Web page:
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Applying Pesticides in Schools


You would think that selecting and applying pesticides- whether in the home, the office, schools, hospitals, retail spaces, dormitories, etc. ̶ is a fairly straightforward matter: You identify the kind of pest or pests, you’re trying to eradicate, then you “whack ‘em” with the strongest bug spray you can find, right?


Alas, no. Things are just a little more complicated than that.


Every setting, from your home or office to schools, hospitals, and even taxis and buses, requires a different approach to pest eradication. To say nothing of how the particular pest you’re dealing with will influence the line of attack you ultimately take.


You can find plenty of information about the dos and don’ts of dealing with pests in the home. We’ve written loads on how to get rid of bed bugs, fleas, ticks, and scabies (among others). This is not to say that dealing with pests in your own home isn’t important; it clearly is. But more sensitive environments, such as schools and healthcare facilities, require especially careful handling.


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Getting Rid of Pests in Schools


“An ounce of prevention,” Benjamin Franklin famously advised Philadelphians in 1736, “is worth a pound of cure.” And this is particularly true when it comes to keeping pests out of schools and hospitals. We will get to this later, but some issues should come before others.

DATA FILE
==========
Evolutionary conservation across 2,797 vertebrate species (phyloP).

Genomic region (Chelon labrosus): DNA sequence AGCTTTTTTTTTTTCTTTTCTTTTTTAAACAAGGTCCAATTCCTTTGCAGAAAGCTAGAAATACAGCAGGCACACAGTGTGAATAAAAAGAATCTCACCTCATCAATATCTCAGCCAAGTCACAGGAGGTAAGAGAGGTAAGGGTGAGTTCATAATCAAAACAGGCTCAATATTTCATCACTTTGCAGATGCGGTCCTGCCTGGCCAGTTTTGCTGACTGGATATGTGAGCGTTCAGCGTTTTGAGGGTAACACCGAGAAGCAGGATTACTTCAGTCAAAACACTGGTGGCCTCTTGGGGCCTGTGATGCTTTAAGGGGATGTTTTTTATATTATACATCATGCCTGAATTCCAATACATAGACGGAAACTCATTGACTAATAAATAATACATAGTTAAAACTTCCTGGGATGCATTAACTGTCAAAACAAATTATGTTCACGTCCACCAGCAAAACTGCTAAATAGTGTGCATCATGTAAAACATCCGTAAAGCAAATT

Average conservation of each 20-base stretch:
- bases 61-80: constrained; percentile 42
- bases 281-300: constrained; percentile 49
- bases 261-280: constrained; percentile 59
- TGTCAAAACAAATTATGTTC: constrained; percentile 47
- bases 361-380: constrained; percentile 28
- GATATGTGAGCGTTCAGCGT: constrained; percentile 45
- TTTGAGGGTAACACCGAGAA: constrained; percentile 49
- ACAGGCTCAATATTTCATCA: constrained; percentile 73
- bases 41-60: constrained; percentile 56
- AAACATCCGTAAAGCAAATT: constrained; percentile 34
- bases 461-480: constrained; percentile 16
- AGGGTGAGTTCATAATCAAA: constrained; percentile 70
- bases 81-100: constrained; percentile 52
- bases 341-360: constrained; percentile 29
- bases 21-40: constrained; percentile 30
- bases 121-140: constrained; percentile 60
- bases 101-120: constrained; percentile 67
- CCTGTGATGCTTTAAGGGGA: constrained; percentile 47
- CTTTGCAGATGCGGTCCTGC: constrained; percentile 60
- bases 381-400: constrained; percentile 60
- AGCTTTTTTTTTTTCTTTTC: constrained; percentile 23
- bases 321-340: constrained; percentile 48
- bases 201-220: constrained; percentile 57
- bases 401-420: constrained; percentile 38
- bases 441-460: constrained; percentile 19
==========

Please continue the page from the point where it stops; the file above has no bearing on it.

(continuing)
Here’s how to get pests out of a school setting:


  1. You need to properly identify the pest, or pests, you’re dealing with. I say pests, plural, because if you notice one sort of bug in your school, chances are good that there are others you just aren’t seeing! This is one reason that using a licensed Pest Management Professional (PMP) from a reliable, well-established company is so important.

  2. Always call in a PMP. We just can’t stress how important it is that you do this! On more than once occasion we’ve been made aware of instances where a clerk in the school office tells a custodian to start spraying insecticides ̶ without asking anyone higher in authority. This really does happen, unfortunately! It may well be that your particular school district, even county or state, actually requires the use of PMPs. So, before you do anything, check with your principal or school superintendent. Failure to do so can get the school district ̶ and you, especially ̶ into a lot of trouble. If you go ahead with pesticide application on your own, not only could you be disciplined (or fired) by the school board, but individual parents could name you, along with the school district, in any civil lawsuits they might bring.

  3. So, if you ha